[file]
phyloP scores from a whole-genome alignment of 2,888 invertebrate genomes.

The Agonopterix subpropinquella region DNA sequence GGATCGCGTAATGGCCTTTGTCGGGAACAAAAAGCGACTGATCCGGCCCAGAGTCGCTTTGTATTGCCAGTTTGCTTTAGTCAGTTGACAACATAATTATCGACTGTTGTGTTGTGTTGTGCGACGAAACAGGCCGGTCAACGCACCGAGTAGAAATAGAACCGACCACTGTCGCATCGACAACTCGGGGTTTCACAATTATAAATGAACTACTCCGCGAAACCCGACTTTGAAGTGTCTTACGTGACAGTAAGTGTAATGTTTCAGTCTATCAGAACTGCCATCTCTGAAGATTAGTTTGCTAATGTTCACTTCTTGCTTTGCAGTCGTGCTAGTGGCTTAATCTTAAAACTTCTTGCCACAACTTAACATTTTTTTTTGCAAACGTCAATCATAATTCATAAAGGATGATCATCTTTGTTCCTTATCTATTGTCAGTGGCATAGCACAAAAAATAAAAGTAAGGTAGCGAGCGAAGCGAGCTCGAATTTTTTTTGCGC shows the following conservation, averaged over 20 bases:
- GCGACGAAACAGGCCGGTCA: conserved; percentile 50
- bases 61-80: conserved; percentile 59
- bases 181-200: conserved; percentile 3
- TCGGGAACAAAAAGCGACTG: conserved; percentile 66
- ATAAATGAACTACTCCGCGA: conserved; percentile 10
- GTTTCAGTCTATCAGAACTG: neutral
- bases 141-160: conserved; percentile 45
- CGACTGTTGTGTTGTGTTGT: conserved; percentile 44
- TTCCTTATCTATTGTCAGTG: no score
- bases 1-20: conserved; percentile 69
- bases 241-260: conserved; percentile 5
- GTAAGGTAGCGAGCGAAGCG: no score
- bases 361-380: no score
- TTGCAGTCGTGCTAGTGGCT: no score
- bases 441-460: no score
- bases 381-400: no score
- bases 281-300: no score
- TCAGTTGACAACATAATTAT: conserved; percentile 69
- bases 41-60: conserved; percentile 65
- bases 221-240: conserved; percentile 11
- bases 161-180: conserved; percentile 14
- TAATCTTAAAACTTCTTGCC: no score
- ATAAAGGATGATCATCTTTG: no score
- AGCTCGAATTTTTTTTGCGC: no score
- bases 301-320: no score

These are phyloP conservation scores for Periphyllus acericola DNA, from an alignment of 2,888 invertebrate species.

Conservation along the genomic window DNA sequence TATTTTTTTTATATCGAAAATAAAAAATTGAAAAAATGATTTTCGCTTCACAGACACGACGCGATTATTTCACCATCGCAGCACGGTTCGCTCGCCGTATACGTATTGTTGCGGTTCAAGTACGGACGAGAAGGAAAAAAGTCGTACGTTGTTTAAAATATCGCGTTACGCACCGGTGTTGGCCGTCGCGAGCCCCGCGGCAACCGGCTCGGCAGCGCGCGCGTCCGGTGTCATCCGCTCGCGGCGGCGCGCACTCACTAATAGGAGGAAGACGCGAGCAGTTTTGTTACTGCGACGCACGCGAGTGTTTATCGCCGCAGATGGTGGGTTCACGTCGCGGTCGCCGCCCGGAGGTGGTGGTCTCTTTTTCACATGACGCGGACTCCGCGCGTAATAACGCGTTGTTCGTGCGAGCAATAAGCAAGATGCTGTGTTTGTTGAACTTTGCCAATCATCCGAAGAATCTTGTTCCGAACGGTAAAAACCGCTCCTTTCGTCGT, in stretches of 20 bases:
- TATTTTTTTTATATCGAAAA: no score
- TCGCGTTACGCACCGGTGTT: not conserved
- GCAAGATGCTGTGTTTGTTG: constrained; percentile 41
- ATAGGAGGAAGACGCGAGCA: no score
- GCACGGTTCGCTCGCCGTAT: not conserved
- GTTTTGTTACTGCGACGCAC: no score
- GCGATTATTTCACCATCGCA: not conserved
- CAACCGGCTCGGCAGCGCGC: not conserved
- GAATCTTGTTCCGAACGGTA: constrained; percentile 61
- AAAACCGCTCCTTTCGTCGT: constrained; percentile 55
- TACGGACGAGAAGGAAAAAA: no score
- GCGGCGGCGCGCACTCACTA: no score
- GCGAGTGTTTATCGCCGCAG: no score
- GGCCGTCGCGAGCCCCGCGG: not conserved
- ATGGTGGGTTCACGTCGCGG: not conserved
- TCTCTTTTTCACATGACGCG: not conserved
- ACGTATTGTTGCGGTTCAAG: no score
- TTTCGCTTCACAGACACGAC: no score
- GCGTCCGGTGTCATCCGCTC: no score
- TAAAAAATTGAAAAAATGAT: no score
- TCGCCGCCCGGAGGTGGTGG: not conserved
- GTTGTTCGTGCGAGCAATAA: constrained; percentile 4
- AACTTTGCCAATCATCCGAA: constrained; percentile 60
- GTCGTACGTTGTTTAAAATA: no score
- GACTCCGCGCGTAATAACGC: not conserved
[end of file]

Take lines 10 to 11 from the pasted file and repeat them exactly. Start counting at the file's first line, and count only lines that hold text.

- CGACTGTTGTGTTGTGTTGT: conserved; percentile 44
- TTCCTTATCTATTGTCAGTG: no score